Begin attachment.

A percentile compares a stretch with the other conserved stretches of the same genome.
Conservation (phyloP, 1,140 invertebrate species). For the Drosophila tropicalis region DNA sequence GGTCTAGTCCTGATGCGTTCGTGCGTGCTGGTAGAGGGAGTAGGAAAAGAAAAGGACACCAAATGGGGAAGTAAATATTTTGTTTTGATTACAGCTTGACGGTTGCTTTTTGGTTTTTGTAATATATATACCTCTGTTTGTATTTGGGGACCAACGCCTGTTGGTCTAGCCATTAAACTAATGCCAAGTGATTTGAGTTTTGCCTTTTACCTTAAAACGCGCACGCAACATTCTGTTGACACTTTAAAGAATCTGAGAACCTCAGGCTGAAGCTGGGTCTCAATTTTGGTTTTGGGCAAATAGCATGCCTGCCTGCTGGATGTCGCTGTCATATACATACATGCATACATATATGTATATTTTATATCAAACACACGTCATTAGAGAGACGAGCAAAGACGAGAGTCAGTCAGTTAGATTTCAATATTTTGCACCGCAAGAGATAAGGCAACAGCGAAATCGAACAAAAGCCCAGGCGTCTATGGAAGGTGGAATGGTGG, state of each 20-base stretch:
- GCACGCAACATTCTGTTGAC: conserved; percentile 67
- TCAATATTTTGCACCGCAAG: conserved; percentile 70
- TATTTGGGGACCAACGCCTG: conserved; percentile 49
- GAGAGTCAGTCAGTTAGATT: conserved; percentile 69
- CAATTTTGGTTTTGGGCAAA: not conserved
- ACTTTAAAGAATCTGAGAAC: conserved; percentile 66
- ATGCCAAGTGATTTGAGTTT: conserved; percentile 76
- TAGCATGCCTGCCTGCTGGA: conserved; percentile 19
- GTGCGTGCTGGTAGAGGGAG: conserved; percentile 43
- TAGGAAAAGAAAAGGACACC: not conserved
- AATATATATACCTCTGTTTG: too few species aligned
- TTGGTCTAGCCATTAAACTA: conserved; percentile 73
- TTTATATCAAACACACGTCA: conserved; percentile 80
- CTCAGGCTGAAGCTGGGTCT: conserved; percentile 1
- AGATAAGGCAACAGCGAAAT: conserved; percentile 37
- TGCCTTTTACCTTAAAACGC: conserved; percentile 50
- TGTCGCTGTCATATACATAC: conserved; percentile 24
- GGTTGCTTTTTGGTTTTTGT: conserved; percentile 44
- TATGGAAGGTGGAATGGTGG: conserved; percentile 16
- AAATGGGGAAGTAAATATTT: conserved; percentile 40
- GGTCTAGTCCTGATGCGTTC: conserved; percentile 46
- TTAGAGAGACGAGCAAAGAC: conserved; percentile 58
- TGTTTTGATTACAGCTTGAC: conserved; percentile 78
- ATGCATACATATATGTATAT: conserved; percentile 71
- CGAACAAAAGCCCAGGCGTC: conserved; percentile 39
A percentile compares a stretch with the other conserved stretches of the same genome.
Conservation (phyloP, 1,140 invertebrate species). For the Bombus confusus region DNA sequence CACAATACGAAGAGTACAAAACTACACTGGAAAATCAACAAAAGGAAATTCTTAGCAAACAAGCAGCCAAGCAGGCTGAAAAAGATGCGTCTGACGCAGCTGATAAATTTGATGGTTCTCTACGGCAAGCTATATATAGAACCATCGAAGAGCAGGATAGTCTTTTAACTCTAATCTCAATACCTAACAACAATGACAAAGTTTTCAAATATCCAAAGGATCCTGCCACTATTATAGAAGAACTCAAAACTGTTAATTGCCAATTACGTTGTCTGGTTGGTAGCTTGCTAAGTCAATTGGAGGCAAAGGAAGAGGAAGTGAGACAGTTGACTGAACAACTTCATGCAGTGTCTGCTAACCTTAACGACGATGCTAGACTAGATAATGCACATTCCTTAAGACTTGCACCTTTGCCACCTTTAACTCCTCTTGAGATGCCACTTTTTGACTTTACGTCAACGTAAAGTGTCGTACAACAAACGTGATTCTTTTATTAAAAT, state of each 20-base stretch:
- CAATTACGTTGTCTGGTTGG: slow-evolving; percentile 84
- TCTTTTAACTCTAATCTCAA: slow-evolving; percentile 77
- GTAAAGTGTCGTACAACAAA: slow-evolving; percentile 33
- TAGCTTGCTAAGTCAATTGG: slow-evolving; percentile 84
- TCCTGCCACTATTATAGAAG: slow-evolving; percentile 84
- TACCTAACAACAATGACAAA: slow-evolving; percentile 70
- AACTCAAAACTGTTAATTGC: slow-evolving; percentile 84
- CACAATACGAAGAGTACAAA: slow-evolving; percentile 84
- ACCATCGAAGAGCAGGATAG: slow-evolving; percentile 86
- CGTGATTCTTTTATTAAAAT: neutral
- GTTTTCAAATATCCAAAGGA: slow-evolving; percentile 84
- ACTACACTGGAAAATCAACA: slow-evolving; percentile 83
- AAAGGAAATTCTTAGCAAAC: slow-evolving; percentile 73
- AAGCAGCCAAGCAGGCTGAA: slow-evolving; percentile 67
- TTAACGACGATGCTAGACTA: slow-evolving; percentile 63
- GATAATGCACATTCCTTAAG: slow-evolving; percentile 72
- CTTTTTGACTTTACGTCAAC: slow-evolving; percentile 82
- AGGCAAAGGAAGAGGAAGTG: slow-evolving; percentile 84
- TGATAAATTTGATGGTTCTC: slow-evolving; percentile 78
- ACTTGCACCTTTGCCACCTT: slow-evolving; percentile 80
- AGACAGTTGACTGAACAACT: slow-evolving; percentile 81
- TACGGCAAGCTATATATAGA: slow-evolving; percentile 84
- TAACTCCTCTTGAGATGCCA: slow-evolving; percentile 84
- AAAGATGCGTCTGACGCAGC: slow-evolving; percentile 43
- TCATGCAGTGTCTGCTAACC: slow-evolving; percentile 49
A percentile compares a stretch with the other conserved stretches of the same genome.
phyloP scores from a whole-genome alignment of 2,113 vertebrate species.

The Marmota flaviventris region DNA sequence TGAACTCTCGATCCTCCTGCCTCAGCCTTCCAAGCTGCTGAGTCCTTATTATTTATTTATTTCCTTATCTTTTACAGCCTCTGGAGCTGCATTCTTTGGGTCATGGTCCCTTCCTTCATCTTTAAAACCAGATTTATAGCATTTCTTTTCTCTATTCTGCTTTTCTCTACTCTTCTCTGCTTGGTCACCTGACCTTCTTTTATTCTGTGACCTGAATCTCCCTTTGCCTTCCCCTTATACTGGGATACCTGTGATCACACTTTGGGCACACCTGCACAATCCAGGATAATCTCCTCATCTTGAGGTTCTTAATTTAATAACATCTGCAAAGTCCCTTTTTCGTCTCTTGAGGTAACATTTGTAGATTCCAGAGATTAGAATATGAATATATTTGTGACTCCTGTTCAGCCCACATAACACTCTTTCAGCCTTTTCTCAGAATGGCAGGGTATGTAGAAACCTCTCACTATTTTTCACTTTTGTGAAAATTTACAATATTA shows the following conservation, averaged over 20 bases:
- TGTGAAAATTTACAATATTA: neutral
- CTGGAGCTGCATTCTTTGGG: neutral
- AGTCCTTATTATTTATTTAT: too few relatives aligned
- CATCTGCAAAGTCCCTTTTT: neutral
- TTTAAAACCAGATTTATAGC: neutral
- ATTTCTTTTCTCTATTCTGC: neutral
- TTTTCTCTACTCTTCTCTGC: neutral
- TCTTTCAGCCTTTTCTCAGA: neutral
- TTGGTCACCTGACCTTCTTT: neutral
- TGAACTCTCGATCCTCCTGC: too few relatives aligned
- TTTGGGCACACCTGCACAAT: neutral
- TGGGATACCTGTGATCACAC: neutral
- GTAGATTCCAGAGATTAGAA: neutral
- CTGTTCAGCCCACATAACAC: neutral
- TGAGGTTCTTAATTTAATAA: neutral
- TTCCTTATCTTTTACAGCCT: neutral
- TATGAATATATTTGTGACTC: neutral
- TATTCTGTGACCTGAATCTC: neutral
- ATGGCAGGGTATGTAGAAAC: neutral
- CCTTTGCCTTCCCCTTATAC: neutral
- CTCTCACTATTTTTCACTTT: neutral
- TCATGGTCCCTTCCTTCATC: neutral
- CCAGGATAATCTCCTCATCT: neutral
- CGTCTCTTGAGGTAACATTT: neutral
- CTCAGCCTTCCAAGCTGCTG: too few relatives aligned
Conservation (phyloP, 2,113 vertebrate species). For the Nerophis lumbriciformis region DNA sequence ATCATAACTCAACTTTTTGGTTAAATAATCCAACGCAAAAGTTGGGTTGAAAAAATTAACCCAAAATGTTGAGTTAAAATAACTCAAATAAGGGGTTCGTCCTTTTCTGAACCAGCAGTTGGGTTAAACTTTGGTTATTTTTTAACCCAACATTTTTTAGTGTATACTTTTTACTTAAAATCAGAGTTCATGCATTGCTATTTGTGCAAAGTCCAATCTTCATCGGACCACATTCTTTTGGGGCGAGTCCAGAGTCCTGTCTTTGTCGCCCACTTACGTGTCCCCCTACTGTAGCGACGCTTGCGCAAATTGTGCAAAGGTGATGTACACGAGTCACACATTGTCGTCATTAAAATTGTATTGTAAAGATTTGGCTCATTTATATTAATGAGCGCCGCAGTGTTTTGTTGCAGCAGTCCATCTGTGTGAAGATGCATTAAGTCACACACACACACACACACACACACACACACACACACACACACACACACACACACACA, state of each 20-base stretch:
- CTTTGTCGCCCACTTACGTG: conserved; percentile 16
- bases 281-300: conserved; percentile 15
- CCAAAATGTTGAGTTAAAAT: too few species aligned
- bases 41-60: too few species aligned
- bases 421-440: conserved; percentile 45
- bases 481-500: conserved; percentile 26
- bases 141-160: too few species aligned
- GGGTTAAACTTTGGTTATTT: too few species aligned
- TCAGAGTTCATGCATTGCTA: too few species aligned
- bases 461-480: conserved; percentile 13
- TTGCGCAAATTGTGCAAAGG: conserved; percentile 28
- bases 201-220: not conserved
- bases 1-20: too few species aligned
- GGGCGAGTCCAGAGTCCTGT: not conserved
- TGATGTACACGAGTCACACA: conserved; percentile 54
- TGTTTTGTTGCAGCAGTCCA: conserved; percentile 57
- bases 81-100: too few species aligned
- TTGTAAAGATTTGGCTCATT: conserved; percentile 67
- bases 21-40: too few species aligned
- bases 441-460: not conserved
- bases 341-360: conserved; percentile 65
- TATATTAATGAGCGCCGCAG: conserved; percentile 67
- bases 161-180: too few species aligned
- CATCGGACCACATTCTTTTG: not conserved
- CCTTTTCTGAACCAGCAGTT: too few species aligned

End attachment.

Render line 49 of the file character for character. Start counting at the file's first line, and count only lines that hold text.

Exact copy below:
- ACTTGCACCTTTGCCACCTT: slow-evolving; percentile 80